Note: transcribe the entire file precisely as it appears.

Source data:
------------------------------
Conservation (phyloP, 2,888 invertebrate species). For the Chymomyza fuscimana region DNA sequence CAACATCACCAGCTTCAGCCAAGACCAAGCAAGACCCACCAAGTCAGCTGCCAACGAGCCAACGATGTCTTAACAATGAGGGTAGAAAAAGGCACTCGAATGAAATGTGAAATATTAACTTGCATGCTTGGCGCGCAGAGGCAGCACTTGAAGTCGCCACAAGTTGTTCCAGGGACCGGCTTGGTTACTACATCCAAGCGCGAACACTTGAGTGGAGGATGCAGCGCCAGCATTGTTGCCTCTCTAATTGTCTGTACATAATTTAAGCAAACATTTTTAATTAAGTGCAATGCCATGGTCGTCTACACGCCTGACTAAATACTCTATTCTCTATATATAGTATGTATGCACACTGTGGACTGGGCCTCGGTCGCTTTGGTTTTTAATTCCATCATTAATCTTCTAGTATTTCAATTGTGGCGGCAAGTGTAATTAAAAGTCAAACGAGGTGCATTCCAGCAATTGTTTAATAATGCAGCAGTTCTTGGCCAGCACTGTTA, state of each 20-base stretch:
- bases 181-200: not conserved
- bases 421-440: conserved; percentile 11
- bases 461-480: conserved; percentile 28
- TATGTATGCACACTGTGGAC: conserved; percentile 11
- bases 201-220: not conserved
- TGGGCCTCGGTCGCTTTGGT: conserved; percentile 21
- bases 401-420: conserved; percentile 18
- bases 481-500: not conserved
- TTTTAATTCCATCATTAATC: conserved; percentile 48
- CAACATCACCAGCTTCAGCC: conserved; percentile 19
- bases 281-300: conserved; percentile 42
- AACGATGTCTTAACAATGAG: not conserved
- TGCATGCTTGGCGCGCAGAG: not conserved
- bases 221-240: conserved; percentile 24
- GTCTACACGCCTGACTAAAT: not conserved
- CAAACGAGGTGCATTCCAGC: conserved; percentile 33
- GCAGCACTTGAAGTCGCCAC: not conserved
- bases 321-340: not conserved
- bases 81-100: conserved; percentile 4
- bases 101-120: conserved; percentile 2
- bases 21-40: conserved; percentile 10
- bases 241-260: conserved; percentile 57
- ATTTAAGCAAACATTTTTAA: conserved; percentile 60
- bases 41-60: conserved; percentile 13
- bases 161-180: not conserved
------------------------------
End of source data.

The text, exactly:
Conservation (phyloP, 2,888 invertebrate species). For the Chymomyza fuscimana region DNA sequence CAACATCACCAGCTTCAGCCAAGACCAAGCAAGACCCACCAAGTCAGCTGCCAACGAGCCAACGATGTCTTAACAATGAGGGTAGAAAAAGGCACTCGAATGAAATGTGAAATATTAACTTGCATGCTTGGCGCGCAGAGGCAGCACTTGAAGTCGCCACAAGTTGTTCCAGGGACCGGCTTGGTTACTACATCCAAGCGCGAACACTTGAGTGGAGGATGCAGCGCCAGCATTGTTGCCTCTCTAATTGTCTGTACATAATTTAAGCAAACATTTTTAATTAAGTGCAATGCCATGGTCGTCTACACGCCTGACTAAATACTCTATTCTCTATATATAGTATGTATGCACACTGTGGACTGGGCCTCGGTCGCTTTGGTTTTTAATTCCATCATTAATCTTCTAGTATTTCAATTGTGGCGGCAAGTGTAATTAAAAGTCAAACGAGGTGCATTCCAGCAATTGTTTAATAATGCAGCAGTTCTTGGCCAGCACTGTTA, state of each 20-base stretch:
- bases 181-200: not conserved
- bases 421-440: conserved; percentile 11
- bases 461-480: conserved; percentile 28
- TATGTATGCACACTGTGGAC: conserved; percentile 11
- bases 201-220: not conserved
- TGGGCCTCGGTCGCTTTGGT: conserved; percentile 21
- bases 401-420: conserved; percentile 18
- bases 481-500: not conserved
- TTTTAATTCCATCATTAATC: conserved; percentile 48
- CAACATCACCAGCTTCAGCC: conserved; percentile 19
- bases 281-300: conserved; percentile 42
- AACGATGTCTTAACAATGAG: not conserved
- TGCATGCTTGGCGCGCAGAG: not conserved
- bases 221-240: conserved; percentile 24
- GTCTACACGCCTGACTAAAT: not conserved
- CAAACGAGGTGCATTCCAGC: conserved; percentile 33
- GCAGCACTTGAAGTCGCCAC: not conserved
- bases 321-340: not conserved
- bases 81-100: conserved; percentile 4
- bases 101-120: conserved; percentile 2
- bases 21-40: conserved; percentile 10
- bases 241-260: conserved; percentile 57
- ATTTAAGCAAACATTTTTAA: conserved; percentile 60
- bases 41-60: conserved; percentile 13
- bases 161-180: not conserved